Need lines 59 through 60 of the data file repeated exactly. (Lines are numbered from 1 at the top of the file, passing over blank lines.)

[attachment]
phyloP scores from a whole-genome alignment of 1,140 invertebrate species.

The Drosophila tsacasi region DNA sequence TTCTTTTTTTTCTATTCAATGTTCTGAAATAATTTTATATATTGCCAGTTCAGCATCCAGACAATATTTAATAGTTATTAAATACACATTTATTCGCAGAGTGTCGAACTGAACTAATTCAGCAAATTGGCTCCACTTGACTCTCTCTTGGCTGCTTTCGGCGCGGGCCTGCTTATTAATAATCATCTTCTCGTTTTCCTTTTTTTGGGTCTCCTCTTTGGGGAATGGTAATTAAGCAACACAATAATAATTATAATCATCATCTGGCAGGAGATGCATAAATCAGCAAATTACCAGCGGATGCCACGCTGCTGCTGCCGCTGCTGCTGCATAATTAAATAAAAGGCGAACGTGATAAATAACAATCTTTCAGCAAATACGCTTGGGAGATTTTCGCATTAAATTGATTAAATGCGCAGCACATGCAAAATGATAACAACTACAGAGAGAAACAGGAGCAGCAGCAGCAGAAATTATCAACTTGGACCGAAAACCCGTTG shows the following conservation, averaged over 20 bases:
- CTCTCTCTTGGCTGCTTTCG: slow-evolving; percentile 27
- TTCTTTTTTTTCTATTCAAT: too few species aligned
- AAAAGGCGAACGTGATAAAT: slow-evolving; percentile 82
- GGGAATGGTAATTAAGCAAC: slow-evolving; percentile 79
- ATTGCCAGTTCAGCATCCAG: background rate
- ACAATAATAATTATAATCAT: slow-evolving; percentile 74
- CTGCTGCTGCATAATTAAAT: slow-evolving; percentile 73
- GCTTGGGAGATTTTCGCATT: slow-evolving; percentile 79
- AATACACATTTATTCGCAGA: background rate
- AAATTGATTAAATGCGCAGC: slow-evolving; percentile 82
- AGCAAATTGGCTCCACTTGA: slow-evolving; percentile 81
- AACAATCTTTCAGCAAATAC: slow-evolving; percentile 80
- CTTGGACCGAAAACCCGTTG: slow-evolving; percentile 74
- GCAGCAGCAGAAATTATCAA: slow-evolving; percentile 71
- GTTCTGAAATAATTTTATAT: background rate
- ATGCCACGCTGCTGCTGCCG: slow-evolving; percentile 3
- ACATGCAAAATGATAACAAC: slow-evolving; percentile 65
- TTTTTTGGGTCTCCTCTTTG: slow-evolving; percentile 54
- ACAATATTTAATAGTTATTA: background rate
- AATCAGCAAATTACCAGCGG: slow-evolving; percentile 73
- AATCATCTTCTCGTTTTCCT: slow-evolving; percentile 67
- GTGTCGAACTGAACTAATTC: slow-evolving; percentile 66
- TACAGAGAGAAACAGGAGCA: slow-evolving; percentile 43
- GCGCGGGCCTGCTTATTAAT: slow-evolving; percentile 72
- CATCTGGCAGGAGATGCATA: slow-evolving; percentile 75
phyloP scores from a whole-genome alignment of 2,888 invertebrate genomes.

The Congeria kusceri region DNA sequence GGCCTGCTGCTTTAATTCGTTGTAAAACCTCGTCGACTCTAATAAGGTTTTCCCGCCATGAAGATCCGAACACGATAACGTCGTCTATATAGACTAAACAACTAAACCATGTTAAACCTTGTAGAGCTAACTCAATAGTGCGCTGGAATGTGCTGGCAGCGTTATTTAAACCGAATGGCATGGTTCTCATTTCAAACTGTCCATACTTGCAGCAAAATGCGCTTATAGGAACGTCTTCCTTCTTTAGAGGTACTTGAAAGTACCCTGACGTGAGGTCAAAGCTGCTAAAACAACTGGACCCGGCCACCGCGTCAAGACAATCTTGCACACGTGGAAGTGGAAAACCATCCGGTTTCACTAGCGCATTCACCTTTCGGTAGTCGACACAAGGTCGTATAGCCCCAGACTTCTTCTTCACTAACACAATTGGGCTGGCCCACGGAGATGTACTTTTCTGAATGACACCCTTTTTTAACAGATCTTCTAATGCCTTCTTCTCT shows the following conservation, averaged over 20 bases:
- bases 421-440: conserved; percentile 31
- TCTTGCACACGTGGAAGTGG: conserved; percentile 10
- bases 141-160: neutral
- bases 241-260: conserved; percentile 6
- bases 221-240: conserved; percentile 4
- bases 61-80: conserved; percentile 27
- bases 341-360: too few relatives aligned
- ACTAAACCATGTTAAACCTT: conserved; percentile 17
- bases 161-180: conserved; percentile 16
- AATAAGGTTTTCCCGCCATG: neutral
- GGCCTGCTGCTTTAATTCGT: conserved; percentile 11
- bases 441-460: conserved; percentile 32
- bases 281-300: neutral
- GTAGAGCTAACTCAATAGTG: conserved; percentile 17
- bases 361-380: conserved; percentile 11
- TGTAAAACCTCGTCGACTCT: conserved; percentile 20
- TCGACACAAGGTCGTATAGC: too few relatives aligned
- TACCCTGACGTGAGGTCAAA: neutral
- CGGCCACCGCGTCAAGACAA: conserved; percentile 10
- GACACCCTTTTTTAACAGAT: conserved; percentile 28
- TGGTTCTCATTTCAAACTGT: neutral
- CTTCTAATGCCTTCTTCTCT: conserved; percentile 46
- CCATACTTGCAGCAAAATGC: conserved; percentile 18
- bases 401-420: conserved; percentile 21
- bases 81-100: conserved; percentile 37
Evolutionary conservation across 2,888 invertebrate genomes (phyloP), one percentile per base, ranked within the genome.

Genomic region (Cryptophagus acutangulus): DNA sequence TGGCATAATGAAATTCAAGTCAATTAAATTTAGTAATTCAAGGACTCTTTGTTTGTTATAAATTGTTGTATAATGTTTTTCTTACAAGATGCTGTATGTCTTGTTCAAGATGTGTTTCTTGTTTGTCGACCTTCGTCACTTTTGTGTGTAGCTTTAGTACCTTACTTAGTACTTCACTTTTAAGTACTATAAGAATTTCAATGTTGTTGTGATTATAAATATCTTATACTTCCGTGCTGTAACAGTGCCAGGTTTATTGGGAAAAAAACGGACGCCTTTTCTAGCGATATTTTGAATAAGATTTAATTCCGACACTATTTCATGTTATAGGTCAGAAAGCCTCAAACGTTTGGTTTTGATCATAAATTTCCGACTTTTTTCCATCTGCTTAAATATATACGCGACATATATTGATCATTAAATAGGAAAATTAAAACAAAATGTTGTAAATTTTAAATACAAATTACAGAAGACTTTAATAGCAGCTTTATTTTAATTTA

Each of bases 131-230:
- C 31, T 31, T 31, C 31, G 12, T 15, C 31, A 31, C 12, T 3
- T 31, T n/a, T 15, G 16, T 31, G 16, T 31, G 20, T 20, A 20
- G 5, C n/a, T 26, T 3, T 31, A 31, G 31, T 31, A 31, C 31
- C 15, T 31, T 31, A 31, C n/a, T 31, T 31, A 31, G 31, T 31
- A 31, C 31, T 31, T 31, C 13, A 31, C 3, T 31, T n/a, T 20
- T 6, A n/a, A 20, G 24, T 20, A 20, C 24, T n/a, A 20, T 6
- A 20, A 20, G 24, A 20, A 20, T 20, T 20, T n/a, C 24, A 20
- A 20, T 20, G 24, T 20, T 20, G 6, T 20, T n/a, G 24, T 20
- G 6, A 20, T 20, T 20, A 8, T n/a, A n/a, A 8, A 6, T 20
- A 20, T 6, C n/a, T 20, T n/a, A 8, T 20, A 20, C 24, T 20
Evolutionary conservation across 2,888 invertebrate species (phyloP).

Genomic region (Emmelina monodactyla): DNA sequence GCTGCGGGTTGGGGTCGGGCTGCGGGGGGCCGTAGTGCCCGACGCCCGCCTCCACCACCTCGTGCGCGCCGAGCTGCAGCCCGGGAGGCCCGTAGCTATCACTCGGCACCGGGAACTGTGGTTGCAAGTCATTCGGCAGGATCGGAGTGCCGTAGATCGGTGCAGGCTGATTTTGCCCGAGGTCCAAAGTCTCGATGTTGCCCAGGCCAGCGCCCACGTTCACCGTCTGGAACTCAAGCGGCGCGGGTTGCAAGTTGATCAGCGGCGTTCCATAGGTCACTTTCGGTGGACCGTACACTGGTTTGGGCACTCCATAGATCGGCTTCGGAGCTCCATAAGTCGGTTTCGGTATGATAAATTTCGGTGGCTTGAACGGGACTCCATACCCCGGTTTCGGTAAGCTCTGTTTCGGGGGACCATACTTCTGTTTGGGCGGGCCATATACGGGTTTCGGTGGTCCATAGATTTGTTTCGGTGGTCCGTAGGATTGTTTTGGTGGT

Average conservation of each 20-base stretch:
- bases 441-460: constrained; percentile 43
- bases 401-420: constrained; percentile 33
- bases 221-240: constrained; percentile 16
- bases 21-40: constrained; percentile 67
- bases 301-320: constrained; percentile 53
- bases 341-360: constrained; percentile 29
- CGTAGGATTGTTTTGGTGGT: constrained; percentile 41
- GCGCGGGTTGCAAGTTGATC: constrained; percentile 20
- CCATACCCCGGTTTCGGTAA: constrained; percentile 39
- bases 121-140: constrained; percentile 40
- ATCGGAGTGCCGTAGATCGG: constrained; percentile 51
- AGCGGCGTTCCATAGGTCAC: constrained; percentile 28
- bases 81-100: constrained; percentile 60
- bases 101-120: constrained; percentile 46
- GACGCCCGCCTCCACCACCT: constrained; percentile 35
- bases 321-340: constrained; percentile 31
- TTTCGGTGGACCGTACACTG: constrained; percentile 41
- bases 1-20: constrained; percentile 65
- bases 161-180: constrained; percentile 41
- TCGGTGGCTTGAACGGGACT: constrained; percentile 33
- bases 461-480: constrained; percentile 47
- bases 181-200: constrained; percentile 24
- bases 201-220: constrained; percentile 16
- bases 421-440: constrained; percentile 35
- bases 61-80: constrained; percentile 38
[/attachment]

- T 31, T n/a, T 15, G 16, T 31, G 16, T 31, G 20, T 20, A 20
- G 5, C n/a, T 26, T 3, T 31, A 31, G 31, T 31, A 31, C 31